<img height="1" width="1" style="display:none" src="https://www.facebook.com/tr?id=570152946471707&amp;ev=PageView&amp;noscript=1">

New Medical Treatment during WWI

Posted by Rudy Passera on Oct 21, 2020 12:00:00 AM

Nowadays it is incredible what we have achieved in the medical world!

Specialized nurses, specialized doctors, medical staff is really diversified. We are able to operate, to transplant hearts, lungs, livers… many organs. We don’t need to wait anymore several hours if we have a broken arm or an infection at the hospital but how did we manage to acquire this knowledge?

1914, World War 1. The Dome Hospital, showing some of the 689 beds in the whole hospital. These beautiful seaside palaces have been converted into hospitals for Indian troops, and are fitted with every modern convenience.

At the end of the XIX century there were two medical revolutions, the beginning of the usage of anaesthesia by Charles Jackson in 1847 and of antiseptic by Joseph Lister twenty years later. Back in time these two concepts were not used as we know it nowadays. Three quarter of the population was rural and nurses were nuns.

The real birth of the medicine took place during the First World War, during this war the world went thru many revolutions, the biggest one being the “medical revolution”.

When the First World War started, men from different camps were not prepared for what they were about to encounter.

The brutality of fighting’s reached a level unimaginable which lead to the appearance of new injuries never seen before. Arms, legs jagged, part of the face completely destroyed or missing. This was especially due to of new kind of weapons, gas shells, tanks but mostly due to the number of shells fired. 50 millions shells were fired in just ten months during the battle of Verdun.

Added to this, the daily sanitary conditions of the soldiers who lived in trenches, in the mud...discovered a new kind of neighbours, rats, louses and sickness.

After the battle if it was possible soldiers from both camps tried to saved their wounded band of brothers. Some of them spent days in the “no man’s land” sometimes in the mud, under the rain or the snow waiting for the aid. Can you imagine how it was horrible for those men to wait in a shell crater with bullets in the legs or shoulders in the middle of this nightmare? Most of the time these poor boys died due to their injuries.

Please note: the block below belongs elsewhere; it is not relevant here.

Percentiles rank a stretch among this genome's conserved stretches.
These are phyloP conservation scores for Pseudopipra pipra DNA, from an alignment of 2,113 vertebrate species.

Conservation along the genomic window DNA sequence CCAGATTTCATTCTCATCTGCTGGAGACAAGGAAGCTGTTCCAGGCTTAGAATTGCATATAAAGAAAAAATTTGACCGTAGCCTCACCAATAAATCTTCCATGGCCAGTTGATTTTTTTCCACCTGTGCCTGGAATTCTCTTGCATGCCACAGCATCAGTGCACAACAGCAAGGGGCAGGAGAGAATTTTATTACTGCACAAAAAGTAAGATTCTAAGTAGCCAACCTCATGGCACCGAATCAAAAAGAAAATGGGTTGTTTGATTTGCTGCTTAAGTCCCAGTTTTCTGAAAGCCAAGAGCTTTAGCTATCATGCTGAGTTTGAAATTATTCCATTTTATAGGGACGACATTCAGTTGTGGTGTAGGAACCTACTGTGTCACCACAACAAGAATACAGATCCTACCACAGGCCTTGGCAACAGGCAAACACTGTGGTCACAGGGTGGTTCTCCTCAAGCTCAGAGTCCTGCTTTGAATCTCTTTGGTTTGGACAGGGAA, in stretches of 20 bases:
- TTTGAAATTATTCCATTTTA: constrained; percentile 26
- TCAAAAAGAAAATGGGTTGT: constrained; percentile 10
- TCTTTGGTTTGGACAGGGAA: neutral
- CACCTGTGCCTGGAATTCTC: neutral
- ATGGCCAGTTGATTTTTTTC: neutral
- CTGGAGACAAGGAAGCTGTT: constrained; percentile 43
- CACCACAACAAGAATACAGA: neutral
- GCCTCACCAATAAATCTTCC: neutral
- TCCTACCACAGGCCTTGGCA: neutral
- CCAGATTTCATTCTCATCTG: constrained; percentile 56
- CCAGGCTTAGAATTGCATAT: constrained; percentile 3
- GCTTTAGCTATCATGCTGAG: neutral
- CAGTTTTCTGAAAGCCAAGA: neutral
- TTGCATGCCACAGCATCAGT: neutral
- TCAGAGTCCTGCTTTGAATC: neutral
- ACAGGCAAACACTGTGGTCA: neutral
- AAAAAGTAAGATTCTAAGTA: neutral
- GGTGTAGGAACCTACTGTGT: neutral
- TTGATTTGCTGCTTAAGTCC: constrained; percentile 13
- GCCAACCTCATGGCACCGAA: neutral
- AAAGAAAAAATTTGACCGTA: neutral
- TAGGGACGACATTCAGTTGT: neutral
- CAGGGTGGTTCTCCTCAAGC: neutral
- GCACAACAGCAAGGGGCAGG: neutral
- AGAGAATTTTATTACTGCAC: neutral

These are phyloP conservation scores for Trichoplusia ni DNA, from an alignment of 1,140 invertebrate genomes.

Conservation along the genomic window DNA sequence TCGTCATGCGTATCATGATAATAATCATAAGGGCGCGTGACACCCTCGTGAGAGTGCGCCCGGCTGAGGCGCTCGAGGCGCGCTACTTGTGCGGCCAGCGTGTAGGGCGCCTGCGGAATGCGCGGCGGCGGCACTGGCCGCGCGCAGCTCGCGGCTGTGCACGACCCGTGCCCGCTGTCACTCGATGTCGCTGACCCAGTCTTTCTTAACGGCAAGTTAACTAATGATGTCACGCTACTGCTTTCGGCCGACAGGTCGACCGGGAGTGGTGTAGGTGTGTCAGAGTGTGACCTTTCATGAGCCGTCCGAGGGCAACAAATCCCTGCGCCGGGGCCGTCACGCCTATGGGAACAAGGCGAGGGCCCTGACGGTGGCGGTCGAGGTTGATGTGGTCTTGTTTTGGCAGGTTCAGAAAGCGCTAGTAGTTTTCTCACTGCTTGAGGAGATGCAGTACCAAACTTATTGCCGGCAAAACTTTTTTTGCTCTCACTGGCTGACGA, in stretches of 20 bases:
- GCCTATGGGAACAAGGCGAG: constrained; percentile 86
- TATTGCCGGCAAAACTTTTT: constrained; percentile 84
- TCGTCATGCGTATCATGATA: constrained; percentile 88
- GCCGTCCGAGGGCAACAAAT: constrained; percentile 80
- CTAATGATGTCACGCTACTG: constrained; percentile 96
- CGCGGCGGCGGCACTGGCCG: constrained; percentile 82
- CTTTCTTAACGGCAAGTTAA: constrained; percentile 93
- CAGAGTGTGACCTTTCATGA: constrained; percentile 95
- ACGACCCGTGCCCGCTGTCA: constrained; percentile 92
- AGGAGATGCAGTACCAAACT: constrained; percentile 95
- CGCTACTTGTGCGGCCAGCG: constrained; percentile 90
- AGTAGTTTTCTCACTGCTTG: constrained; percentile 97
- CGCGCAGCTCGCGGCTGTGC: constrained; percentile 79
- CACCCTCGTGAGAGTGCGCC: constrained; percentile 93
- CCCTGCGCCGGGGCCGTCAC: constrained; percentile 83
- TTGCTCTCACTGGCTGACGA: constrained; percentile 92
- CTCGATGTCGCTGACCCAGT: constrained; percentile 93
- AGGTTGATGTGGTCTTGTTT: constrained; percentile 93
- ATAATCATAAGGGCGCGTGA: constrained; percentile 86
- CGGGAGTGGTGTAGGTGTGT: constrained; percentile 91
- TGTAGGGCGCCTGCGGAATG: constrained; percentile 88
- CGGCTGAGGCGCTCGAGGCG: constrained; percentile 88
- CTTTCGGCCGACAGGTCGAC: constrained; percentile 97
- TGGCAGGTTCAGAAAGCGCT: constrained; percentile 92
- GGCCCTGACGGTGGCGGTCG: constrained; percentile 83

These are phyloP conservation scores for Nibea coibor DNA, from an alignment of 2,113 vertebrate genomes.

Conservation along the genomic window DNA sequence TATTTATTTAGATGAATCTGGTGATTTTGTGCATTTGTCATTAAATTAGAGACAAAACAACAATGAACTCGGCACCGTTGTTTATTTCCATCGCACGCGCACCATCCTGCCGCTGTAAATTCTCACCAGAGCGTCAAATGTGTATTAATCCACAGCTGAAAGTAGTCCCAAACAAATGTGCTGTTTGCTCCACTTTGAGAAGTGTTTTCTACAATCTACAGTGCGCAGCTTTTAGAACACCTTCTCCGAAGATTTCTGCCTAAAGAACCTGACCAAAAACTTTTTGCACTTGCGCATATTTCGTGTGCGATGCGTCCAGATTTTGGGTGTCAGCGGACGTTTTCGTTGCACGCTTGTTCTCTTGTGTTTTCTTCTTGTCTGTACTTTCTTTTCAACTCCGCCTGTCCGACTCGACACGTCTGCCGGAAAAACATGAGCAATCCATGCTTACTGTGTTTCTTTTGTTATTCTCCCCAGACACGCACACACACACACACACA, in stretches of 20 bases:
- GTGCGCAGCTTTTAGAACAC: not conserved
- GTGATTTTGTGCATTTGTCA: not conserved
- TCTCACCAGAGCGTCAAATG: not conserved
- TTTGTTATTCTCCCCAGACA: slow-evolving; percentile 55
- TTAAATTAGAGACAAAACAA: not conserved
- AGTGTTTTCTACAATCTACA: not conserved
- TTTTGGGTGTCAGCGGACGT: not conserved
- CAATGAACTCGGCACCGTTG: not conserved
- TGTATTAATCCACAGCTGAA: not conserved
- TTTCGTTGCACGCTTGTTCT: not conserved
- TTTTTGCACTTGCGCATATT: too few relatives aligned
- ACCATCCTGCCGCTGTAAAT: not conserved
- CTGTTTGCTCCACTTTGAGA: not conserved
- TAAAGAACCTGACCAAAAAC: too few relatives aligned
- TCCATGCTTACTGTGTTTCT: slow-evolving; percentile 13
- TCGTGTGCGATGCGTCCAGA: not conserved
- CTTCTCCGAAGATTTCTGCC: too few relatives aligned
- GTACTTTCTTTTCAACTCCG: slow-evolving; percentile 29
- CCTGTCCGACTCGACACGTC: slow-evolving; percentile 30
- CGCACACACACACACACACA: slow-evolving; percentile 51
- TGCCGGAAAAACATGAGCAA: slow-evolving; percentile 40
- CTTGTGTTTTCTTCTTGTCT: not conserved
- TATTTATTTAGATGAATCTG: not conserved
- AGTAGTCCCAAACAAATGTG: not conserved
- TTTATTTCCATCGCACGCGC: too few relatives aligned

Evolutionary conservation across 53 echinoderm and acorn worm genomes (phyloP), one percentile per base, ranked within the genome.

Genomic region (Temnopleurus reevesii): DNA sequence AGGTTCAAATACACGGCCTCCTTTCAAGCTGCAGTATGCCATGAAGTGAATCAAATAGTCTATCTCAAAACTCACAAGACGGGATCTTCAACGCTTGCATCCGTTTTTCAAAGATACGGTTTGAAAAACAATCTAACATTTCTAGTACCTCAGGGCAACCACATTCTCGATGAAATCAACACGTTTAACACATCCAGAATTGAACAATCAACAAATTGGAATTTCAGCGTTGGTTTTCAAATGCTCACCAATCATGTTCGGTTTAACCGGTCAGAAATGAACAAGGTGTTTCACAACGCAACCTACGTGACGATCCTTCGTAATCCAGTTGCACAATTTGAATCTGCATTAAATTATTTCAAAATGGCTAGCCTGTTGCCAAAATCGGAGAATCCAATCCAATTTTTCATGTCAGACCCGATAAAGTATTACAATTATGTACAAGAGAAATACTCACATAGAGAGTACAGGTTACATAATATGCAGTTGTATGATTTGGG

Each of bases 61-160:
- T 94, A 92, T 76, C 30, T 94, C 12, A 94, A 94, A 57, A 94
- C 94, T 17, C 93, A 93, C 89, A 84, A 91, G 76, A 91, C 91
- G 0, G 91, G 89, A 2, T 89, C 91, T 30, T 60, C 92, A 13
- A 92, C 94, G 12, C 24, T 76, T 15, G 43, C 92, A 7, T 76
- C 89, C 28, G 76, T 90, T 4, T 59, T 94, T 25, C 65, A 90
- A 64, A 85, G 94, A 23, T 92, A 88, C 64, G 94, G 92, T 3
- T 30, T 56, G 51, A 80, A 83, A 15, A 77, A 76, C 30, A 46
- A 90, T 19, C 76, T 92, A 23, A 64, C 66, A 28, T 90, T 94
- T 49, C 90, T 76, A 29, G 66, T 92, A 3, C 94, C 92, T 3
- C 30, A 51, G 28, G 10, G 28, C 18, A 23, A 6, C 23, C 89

When aid men were able to save the wounded, the route from the battlefield to the aid station was not of all rest. Mobile hospitals were supposed to provide immediate care to the wounded as they were evacuated from the font lines.

Once the wounded were out of the battlefield, they were taken to the aid station by stretcher bearers where first aid was administered, then an ambulance (also by cars or carts) drove them to the hospital at the rear.

The wounded were classified according to their kind of injury. Due to the influx of wounded, castles, houses, churches, farms, hotels, high schools even mental health facility were requisitioned. It was not only a question of finding a place to heal them but also to find the know - how. Women were requisitioned as nurses, dentists, general surgeons too. (25 000 doctors!)

As many of them had unknown injuries, the doctors and nurses didn’t know how to deal with it.

The most terrible thing for an injured soldier was the retraction of tissues, their wounds were healing but not disinfected.

Surgeons knew how to operate someone, to extract a bullet or a piece of shrapnel from a leg but they didn’t how to prevent an infection.

Infection was the biggest cause of killing for the wounded or for the loss of a limb. Indeed, the medical corps at this time was not trained for these kind of injuries.

“The Broken Faces”

The Broken Faces were the soldiers who unfortunately lost a piece of their face due to the shell bursts. Giving them back a new face, was the biggest challenge for the doctors. To do so, there were two options: 

The surgeons in charge of the Broken Faces had to fill the lack of bones by taking pieces of the skins, most of the time from the buttocks or legs. The plastic surgery was born!